When life is moving 100 miles per hour and stress levels are at an all time high, it can be hard to step back and slow things down again. Unfortunately, when life is racing forward, our mental and physical health bare the brunt of it. We become tired, stressed, sore, and anxious. However, restorative yoga could be the cure you are looking for. Restorative yoga is a healing practice that uses props like bolsters, pillows, and straps. These props help you hold passive stretches for several minutes. The poses promote healing, stress relief, and anxiety relief.
Restorative yoga can also help boost the immune system, balance the nervous system, and heal any emotional pain. All it takes is being still and quieting the mind.
Still don’t believe restorative yoga is for you? Give it a shot yourself with these 3 simple poses. You’re going to need a yoga mat and a bolster (or sub with a rolled up blanket or firm pillows).
1. Child’s Pose
Place either a bolster, firm pillows, or a rolled-up blanket, out in front of you. Place your knees on either side of the bolster and fold your upper body over top of it. Let your forearms rest on the floor next to you and turn your head to one side. From here, you are going to let gravity do the rest of the work. Soften your lower back and lets your legs fall toward the earth. Breath deeply. Hold this pose for 5 minutes.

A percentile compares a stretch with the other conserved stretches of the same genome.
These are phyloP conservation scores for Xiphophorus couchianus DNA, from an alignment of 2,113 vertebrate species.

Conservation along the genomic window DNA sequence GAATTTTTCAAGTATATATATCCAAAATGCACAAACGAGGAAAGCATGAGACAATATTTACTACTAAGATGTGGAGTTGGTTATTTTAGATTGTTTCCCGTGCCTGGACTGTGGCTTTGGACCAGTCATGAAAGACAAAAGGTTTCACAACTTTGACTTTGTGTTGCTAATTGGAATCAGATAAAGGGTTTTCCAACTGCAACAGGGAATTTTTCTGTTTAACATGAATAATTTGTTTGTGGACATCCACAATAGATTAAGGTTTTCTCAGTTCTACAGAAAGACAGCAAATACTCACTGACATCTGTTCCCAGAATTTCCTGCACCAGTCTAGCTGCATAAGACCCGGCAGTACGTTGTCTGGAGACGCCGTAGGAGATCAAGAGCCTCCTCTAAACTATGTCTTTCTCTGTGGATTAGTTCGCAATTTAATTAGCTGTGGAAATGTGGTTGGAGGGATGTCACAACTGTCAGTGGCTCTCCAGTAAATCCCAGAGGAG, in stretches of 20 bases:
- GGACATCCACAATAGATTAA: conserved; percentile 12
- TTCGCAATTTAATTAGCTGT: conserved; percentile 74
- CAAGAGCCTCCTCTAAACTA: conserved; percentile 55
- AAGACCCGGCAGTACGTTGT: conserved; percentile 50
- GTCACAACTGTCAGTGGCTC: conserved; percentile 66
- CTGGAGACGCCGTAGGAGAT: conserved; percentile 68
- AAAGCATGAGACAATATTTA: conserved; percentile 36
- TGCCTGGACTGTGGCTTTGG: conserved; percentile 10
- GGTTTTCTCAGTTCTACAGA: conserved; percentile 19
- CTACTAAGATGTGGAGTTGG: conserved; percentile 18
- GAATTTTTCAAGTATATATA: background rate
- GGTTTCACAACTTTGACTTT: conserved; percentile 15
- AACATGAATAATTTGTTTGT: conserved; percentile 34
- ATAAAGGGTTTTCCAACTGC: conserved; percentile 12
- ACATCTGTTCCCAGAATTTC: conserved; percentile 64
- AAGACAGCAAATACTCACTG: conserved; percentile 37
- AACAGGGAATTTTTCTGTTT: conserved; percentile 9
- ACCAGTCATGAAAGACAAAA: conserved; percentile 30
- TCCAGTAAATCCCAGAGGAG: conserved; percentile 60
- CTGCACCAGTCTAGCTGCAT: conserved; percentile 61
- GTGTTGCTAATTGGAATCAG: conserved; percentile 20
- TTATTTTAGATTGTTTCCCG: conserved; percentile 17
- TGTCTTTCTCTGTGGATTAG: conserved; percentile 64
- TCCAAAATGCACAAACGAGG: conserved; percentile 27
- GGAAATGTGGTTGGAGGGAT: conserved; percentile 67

2. Supported Heart Opener
Begin the pose by laying down on your bolster or folded-up blanket. It should support the length of your spine. Extend your legs and keep your feet hips’ distance apart. Let your arms fall out to your sides while keeping your palms facing up. Stay here for 5 minutes, being sure to breath deeply.
3. Restorative Corpse Pose
First, sit on the ground with your knees slightly bent and slide a bolster under your knees. Lie back slowly, starting with your back, then neck, then your head. Next, let your arms fall down beside you with your palms facing up. Breath deeply while fully surrendering into the pose. Hold this pose for 5 minutes.
Written by GUADS staff member Angelina with contributions from doyouyoga.com, yogajournal.com, and prevention.com